Many consumers are contacted by debt buyers who buy the rights to collect their overdue accounts/debt. However, not many consumers realize this growing section of the debt collection industry may offer them a chance to slash their delinquent debts by as much as 70%.

These Debt Buyers purchase large bundles of unpaid debts with face values that often total millions of Rand. These are those accounts that banks, other lenders and creditors give up trying to collect.

These debts are bought at hugely discounted prices, possibly going as low as 10 cents in the Rand. Not a bad buy.

Are they allowed to buy the debts of other consumers? Yes. Most credit applications include a clause whereby you grant the creditor/lender permission to sell your debt should you default with your payments in the future.

But you should not actually accept that someone has bought your debt merely because they say so. You probably do not even know them. Begin by questioning whether the debt is legitimate and accurate. Ask them to provide proof of the purchase, such as a copy of the actual signed purchase agreement. If they proclaim that they bought the debt, then ask them to provide proof thereof. And ask for a statement from the CREDITOR from inception to date so that you can substantiate their claim. You must check that the amount they are claiming is in line with what was actually owing on your account and not an inflated amount.

Once you know the name of the debt collector go to and check to see what experiences others have had with  them. By doing that you will be more equipped to deal with them. If they are not listed, then try and get them to verify their legitimacy. 

These buyers carry a risk, and they know that can only expect to recover a fraction of the original amounts owed. Their target is to recover from 2 to 3 times more than they paid. And then they will seemingly still be making a nice, fat profit.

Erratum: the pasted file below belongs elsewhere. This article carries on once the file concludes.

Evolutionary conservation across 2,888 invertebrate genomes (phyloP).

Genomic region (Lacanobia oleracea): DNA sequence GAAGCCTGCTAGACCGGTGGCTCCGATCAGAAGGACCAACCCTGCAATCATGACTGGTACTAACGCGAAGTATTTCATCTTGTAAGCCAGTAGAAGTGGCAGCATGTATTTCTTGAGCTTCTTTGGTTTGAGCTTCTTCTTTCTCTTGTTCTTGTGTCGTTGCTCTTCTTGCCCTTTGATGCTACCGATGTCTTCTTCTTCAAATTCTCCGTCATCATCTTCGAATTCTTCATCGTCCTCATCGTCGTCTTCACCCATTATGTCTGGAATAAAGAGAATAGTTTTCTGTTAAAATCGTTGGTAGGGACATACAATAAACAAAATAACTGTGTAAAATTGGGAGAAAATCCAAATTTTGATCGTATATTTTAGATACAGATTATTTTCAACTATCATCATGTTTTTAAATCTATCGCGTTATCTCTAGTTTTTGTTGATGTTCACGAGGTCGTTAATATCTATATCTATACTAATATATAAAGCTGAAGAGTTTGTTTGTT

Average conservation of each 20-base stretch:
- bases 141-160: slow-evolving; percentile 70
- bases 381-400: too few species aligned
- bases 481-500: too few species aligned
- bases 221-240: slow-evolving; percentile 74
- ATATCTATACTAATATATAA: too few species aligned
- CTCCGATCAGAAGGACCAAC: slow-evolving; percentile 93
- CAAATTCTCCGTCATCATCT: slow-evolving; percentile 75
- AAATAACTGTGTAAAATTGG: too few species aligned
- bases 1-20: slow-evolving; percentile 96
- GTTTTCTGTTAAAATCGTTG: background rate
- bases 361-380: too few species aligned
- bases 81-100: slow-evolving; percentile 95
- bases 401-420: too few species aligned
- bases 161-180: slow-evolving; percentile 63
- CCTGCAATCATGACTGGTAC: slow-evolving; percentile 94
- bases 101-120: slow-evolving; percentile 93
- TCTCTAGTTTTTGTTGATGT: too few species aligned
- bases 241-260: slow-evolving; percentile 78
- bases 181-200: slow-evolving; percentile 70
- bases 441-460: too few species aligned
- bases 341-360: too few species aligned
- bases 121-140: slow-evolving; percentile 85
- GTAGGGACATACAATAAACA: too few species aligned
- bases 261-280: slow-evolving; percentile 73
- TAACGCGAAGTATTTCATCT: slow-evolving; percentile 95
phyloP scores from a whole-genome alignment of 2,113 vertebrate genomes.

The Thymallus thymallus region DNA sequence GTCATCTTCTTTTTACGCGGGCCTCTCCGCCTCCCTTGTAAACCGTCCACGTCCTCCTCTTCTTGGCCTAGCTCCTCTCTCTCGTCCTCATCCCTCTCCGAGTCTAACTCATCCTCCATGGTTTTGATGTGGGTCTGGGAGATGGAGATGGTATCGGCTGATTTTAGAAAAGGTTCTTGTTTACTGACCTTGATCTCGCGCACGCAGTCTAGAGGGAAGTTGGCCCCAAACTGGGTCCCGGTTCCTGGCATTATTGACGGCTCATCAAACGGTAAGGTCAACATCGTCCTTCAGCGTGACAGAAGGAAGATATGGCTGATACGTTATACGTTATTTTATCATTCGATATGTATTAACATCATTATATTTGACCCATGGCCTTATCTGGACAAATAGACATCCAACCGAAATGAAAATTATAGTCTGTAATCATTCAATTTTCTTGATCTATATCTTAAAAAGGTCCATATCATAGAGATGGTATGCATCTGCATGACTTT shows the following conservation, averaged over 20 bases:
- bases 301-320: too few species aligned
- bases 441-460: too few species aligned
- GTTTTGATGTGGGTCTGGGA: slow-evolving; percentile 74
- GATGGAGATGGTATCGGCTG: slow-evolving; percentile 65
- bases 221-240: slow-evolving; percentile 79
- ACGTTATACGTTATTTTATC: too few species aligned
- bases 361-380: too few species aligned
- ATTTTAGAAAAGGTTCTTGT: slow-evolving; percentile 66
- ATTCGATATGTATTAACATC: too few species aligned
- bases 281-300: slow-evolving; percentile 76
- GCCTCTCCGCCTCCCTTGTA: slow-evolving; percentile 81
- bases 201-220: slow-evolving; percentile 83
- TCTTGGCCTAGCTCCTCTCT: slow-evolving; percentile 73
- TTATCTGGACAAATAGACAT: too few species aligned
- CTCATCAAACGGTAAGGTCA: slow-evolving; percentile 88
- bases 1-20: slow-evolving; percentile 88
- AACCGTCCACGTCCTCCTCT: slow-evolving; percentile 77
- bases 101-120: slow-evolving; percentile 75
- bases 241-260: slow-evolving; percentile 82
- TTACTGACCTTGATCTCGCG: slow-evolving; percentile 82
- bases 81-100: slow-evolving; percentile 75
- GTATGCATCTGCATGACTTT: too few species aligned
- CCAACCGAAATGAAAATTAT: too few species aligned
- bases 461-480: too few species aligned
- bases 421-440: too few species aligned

The bottom line: Debt buyers can turn profits that meet their goals by collecting merely 16% to 24% of the original face values. That knowledge can be useful to smart debtors who choose to negotiate a settlement for less.

Debt Buyers have more flexibility in negotiating with consumers as they now own the debt, and consistently offer discounts of 40% discount to settle the debt.

However, the consumer should be cautious when negotiating with debt buyers and collectors. Often many of these debts have prescribed which means that the debt no longer exists, and they should not be collecting it. But as most consumers are unaware of Prescription of Debt, they agree to pay this when in fact they need not be pay it. See the article on Prescription of Debt for more information.

Who buys these debts? These seem to be bought mainly by firms of attorneys who seem to specialize in debt collecting. And then of course, there are other debt collecting companies who also dabble in this seemingly lucrative industry. 

When you are contacted by such a debt collector who has bought your debt, they will either offer you a reasonable discount or offer payment plans, that are intended to suit your needs and affordability. Do not just accept whatever they propose. They want their money and will normally be quite flexible when collecting it. So, negotiate with them.

If you need help, call, or send us a message.